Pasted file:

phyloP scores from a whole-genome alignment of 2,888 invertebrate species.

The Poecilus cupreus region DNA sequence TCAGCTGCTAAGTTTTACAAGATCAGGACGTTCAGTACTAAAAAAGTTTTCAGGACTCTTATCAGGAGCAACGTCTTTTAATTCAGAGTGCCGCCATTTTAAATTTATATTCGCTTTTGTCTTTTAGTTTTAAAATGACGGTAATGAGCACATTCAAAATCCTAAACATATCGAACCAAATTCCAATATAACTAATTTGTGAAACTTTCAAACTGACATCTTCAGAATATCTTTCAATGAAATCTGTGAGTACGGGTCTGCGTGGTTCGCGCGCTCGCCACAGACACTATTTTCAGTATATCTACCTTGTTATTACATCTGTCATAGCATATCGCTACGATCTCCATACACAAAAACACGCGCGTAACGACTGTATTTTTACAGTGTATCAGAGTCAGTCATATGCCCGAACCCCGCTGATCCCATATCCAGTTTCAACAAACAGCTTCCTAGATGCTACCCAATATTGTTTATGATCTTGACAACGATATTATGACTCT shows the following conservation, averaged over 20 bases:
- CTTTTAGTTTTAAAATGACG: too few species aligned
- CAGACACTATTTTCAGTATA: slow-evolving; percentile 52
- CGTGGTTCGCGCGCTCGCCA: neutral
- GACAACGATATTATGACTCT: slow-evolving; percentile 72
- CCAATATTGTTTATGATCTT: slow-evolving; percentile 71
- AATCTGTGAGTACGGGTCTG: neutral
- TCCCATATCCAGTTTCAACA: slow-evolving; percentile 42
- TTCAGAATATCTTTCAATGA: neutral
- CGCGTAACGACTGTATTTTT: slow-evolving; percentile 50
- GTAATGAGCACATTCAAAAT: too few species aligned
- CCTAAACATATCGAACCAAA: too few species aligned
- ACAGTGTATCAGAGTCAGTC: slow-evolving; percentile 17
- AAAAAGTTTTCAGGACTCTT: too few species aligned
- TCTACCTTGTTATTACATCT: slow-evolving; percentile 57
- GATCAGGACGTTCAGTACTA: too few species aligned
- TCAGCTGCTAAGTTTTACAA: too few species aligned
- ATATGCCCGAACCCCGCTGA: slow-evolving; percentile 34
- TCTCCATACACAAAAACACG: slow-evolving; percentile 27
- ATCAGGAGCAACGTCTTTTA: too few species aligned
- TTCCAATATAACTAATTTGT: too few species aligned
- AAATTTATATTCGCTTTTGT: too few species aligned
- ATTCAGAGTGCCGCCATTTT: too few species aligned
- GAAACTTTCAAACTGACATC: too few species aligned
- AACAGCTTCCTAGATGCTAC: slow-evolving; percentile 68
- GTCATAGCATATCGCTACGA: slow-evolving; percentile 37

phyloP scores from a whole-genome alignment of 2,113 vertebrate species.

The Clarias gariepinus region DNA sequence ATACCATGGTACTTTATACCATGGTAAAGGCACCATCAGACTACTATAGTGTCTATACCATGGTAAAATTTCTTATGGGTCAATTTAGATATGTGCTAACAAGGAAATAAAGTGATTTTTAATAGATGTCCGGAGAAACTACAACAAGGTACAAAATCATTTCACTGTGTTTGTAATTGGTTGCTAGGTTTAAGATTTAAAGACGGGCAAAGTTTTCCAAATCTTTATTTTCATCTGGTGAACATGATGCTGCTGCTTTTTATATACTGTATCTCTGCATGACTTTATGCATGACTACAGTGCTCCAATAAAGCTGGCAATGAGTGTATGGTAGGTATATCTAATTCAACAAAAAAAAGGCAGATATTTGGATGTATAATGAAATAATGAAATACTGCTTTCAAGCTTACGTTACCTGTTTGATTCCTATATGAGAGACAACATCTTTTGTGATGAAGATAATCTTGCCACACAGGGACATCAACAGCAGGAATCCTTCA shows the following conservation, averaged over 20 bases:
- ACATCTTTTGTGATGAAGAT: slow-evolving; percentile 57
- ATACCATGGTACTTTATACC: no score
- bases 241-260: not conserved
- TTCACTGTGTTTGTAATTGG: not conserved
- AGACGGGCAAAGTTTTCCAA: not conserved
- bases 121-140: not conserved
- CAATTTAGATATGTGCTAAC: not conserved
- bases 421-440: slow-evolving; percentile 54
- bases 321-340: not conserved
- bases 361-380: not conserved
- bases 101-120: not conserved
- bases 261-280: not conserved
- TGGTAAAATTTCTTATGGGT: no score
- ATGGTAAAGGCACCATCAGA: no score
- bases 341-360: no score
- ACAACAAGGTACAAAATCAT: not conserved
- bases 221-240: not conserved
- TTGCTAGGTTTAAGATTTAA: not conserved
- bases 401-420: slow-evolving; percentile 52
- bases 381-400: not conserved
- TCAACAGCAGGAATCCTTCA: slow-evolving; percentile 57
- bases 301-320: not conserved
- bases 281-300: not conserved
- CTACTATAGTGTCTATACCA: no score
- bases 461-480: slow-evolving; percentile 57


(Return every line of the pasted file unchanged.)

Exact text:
phyloP scores from a whole-genome alignment of 2,888 invertebrate species.

The Poecilus cupreus region DNA sequence TCAGCTGCTAAGTTTTACAAGATCAGGACGTTCAGTACTAAAAAAGTTTTCAGGACTCTTATCAGGAGCAACGTCTTTTAATTCAGAGTGCCGCCATTTTAAATTTATATTCGCTTTTGTCTTTTAGTTTTAAAATGACGGTAATGAGCACATTCAAAATCCTAAACATATCGAACCAAATTCCAATATAACTAATTTGTGAAACTTTCAAACTGACATCTTCAGAATATCTTTCAATGAAATCTGTGAGTACGGGTCTGCGTGGTTCGCGCGCTCGCCACAGACACTATTTTCAGTATATCTACCTTGTTATTACATCTGTCATAGCATATCGCTACGATCTCCATACACAAAAACACGCGCGTAACGACTGTATTTTTACAGTGTATCAGAGTCAGTCATATGCCCGAACCCCGCTGATCCCATATCCAGTTTCAACAAACAGCTTCCTAGATGCTACCCAATATTGTTTATGATCTTGACAACGATATTATGACTCT shows the following conservation, averaged over 20 bases:
- CTTTTAGTTTTAAAATGACG: too few species aligned
- CAGACACTATTTTCAGTATA: slow-evolving; percentile 52
- CGTGGTTCGCGCGCTCGCCA: neutral
- GACAACGATATTATGACTCT: slow-evolving; percentile 72
- CCAATATTGTTTATGATCTT: slow-evolving; percentile 71
- AATCTGTGAGTACGGGTCTG: neutral
- TCCCATATCCAGTTTCAACA: slow-evolving; percentile 42
- TTCAGAATATCTTTCAATGA: neutral
- CGCGTAACGACTGTATTTTT: slow-evolving; percentile 50
- GTAATGAGCACATTCAAAAT: too few species aligned
- CCTAAACATATCGAACCAAA: too few species aligned
- ACAGTGTATCAGAGTCAGTC: slow-evolving; percentile 17
- AAAAAGTTTTCAGGACTCTT: too few species aligned
- TCTACCTTGTTATTACATCT: slow-evolving; percentile 57
- GATCAGGACGTTCAGTACTA: too few species aligned
- TCAGCTGCTAAGTTTTACAA: too few species aligned
- ATATGCCCGAACCCCGCTGA: slow-evolving; percentile 34
- TCTCCATACACAAAAACACG: slow-evolving; percentile 27
- ATCAGGAGCAACGTCTTTTA: too few species aligned
- TTCCAATATAACTAATTTGT: too few species aligned
- AAATTTATATTCGCTTTTGT: too few species aligned
- ATTCAGAGTGCCGCCATTTT: too few species aligned
- GAAACTTTCAAACTGACATC: too few species aligned
- AACAGCTTCCTAGATGCTAC: slow-evolving; percentile 68
- GTCATAGCATATCGCTACGA: slow-evolving; percentile 37

phyloP scores from a whole-genome alignment of 2,113 vertebrate species.

The Clarias gariepinus region DNA sequence ATACCATGGTACTTTATACCATGGTAAAGGCACCATCAGACTACTATAGTGTCTATACCATGGTAAAATTTCTTATGGGTCAATTTAGATATGTGCTAACAAGGAAATAAAGTGATTTTTAATAGATGTCCGGAGAAACTACAACAAGGTACAAAATCATTTCACTGTGTTTGTAATTGGTTGCTAGGTTTAAGATTTAAAGACGGGCAAAGTTTTCCAAATCTTTATTTTCATCTGGTGAACATGATGCTGCTGCTTTTTATATACTGTATCTCTGCATGACTTTATGCATGACTACAGTGCTCCAATAAAGCTGGCAATGAGTGTATGGTAGGTATATCTAATTCAACAAAAAAAAGGCAGATATTTGGATGTATAATGAAATAATGAAATACTGCTTTCAAGCTTACGTTACCTGTTTGATTCCTATATGAGAGACAACATCTTTTGTGATGAAGATAATCTTGCCACACAGGGACATCAACAGCAGGAATCCTTCA shows the following conservation, averaged over 20 bases:
- ACATCTTTTGTGATGAAGAT: slow-evolving; percentile 57
- ATACCATGGTACTTTATACC: no score
- bases 241-260: not conserved
- TTCACTGTGTTTGTAATTGG: not conserved
- AGACGGGCAAAGTTTTCCAA: not conserved
- bases 121-140: not conserved
- CAATTTAGATATGTGCTAAC: not conserved
- bases 421-440: slow-evolving; percentile 54
- bases 321-340: not conserved
- bases 361-380: not conserved
- bases 101-120: not conserved
- bases 261-280: not conserved
- TGGTAAAATTTCTTATGGGT: no score
- ATGGTAAAGGCACCATCAGA: no score
- bases 341-360: no score
- ACAACAAGGTACAAAATCAT: not conserved
- bases 221-240: not conserved
- TTGCTAGGTTTAAGATTTAA: not conserved
- bases 401-420: slow-evolving; percentile 52
- bases 381-400: not conserved
- TCAACAGCAGGAATCCTTCA: slow-evolving; percentile 57
- bases 301-320: not conserved
- bases 281-300: not conserved
- CTACTATAGTGTCTATACCA: no score
- bases 461-480: slow-evolving; percentile 57